6) Or, maybe you'd like to shake things up and wear either a tartan wool vest or a pair of wool plaid "Go to Hell" dress pants.  Either garment would look good paired with a solid color OCBD shirt and a navy blazer, but wear only a single plaid item at a time.  We don't really need to say why, do we?  You're not Rodney Dangerfield or Ted Knight in the film Caddy Shack after all.

7) Leave the athletic shoes in the closet and put on a pair of leather loafers, either penny, or tasseled.  The latter are a bit dressier if you're going to wear a jacket of some sort and a tie on top.

8) Shine your shoes and dust the welts before you put 'em on too.  Don't forget to make sure your belt and shoes match pretty closely in color and gloss.

9) Don a classic adult male's overcoat of some kind -- trench, duffle, topcoat, tweed, etc. -- when you get ready to attend those Christmas and holiday events, and leave the cheap neon windbreaker, grease-stained hoodie, and/or Nascar emblazoned winter coat where they belong, hanging at home in the hall closet.

10) How about pulling up your damn pants and putting on a belt, hmmm?  No one really wants to see your ass and funky boxers anyway, and they should not have to.  Not even at Christmas time.  Now, you might labor under the delusion that your posterior is God's gift, but let me assure you that most of the rest of the civilized world does not share your opinion.  Cover it up, and if you're really that heavy, lose some serious weight and get a larger size of both underwear and pants in the meantime.  Got it? 


Was beer-drinking ever this glamorous?


11) Shave your face, clip, and clean you nails in advance!  Newsflash!  Even your close family at home deserves these basic considerations to say nothing of people who have been kind enough to invite you to their Christmas or holiday celebration or event.  Don't show up looking like Grizzly Adams, 'cause it's not 1975 anymore.  You know?  In case no one told you.

12) It amazes me how rude most of society has become when it comes to cellphone, I-pad, and/or other I-thingy use in public, so I'll just come right out with it.  Put your I-phone away (silence it first, or better yet leave the damn thing at home or in the car), and look at the people who are in the same room with and speaking to you.  Pay attention to them, respond to their attempts at conversation with more than single-syllable grunts, and do more than simply talk at each other while your attention is diverted elsewhere.  And do not, under the  penalty of death, get out your phones and check for new texts or e-mail at the supper table.  While we're at it, don't seek out the TV in someone else's house either and turn it on, so that you can stare at it like a zombie during the rest of the evening.  This happens a lot in my experience (though we hardly see that side of the family anymore), and it's unconscionable.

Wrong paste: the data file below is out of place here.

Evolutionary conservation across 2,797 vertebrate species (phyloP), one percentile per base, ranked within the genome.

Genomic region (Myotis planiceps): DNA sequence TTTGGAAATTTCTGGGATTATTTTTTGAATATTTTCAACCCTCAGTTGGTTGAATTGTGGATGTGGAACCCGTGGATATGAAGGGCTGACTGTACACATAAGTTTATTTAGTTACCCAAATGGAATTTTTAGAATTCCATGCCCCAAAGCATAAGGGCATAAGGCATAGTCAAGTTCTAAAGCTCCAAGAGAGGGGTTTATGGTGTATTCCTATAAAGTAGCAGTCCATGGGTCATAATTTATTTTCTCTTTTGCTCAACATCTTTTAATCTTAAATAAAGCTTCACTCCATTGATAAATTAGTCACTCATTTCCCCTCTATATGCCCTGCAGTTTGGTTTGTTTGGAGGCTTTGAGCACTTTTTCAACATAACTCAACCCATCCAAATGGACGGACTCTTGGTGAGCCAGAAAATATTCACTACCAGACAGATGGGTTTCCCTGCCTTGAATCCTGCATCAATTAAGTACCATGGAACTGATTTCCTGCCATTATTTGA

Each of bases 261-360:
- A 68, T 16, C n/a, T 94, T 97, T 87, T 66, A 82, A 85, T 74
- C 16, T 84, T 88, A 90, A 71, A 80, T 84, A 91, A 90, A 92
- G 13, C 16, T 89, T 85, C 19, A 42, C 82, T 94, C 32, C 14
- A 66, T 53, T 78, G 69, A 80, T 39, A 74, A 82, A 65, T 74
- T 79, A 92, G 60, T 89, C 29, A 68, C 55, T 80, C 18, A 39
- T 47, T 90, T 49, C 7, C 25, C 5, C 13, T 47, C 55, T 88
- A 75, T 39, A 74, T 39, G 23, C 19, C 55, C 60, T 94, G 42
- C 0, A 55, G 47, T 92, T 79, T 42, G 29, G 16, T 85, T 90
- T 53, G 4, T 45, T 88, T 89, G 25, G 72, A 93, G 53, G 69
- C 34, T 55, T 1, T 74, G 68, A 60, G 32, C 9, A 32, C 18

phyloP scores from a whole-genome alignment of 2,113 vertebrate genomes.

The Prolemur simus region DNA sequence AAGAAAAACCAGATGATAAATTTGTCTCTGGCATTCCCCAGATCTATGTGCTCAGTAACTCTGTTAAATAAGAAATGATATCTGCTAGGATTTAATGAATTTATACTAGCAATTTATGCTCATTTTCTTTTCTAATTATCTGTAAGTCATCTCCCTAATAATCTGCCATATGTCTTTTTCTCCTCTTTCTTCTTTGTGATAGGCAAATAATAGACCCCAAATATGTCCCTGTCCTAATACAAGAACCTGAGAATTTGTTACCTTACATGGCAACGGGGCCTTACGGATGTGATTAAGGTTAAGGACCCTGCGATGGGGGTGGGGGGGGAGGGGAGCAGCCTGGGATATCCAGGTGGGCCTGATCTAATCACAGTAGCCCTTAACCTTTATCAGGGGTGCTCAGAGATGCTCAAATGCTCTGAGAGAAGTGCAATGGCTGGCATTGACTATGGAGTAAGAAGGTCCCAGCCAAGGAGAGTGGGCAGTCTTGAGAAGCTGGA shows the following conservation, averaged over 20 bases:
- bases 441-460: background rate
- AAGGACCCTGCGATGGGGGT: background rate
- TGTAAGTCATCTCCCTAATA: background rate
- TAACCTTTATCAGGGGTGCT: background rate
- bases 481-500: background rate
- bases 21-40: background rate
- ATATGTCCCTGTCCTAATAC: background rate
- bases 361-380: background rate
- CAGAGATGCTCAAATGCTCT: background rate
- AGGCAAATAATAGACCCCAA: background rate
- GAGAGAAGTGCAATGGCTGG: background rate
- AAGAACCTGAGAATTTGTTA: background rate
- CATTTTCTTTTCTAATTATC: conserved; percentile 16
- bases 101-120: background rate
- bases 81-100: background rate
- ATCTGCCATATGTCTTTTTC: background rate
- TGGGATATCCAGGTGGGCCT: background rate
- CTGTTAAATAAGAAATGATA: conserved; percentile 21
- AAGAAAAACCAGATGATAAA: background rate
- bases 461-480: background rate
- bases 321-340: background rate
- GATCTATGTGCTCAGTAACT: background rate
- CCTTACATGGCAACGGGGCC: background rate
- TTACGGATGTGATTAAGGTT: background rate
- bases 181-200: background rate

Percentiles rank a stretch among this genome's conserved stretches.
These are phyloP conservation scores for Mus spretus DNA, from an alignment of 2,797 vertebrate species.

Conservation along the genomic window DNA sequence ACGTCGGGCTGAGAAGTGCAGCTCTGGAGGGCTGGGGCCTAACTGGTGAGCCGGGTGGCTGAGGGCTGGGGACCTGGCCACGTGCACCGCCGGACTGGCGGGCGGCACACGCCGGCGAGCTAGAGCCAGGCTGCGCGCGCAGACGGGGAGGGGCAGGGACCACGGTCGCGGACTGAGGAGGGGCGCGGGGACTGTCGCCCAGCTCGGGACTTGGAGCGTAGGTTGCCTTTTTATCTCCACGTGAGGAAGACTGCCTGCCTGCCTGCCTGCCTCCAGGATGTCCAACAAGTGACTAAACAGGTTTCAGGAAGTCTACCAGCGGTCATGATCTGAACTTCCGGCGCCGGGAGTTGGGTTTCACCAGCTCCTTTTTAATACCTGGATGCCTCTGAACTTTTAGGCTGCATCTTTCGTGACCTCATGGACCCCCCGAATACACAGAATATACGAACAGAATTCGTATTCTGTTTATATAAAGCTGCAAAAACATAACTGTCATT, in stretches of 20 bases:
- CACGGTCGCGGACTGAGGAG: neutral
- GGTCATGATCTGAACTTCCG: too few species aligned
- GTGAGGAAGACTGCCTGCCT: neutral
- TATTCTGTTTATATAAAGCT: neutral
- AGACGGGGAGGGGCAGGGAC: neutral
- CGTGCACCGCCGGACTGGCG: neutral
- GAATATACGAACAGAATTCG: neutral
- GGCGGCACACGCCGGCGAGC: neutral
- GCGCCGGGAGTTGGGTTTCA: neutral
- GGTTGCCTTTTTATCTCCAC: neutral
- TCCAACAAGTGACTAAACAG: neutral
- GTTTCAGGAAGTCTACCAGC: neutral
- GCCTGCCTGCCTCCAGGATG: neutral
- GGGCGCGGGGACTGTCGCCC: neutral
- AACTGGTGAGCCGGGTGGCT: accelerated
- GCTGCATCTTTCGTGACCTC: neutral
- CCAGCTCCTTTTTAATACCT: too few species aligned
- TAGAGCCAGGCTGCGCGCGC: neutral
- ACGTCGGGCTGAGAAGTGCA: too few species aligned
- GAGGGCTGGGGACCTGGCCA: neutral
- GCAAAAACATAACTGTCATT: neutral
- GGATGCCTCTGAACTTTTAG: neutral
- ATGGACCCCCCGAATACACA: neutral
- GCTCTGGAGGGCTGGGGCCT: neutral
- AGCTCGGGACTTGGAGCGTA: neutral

13) Put on clean, crisp pajamas on Christmas Morning and or New Year's Day before appearing downstairs.  A nice flannel, silk, or wool robe over top is even nicer.  Not only do you look more presentable to everyone else, but imagine how decadently comfortable you'll feel until it's time to shower and dress later in the day.  Winston Churchill apparently ran much of the Second World War from his bed while wearing pj's and a dressing gown, so you can certainly put them on in a genuine attempt to kick up your own everyday style several notches come Christmas Day.  Bonus points if you wash your face, brush your hair, and clean your teeth too before heading downstairs, although you should do this anyway without the promise or incentive of extra credit.  It's called consideration for those you live with.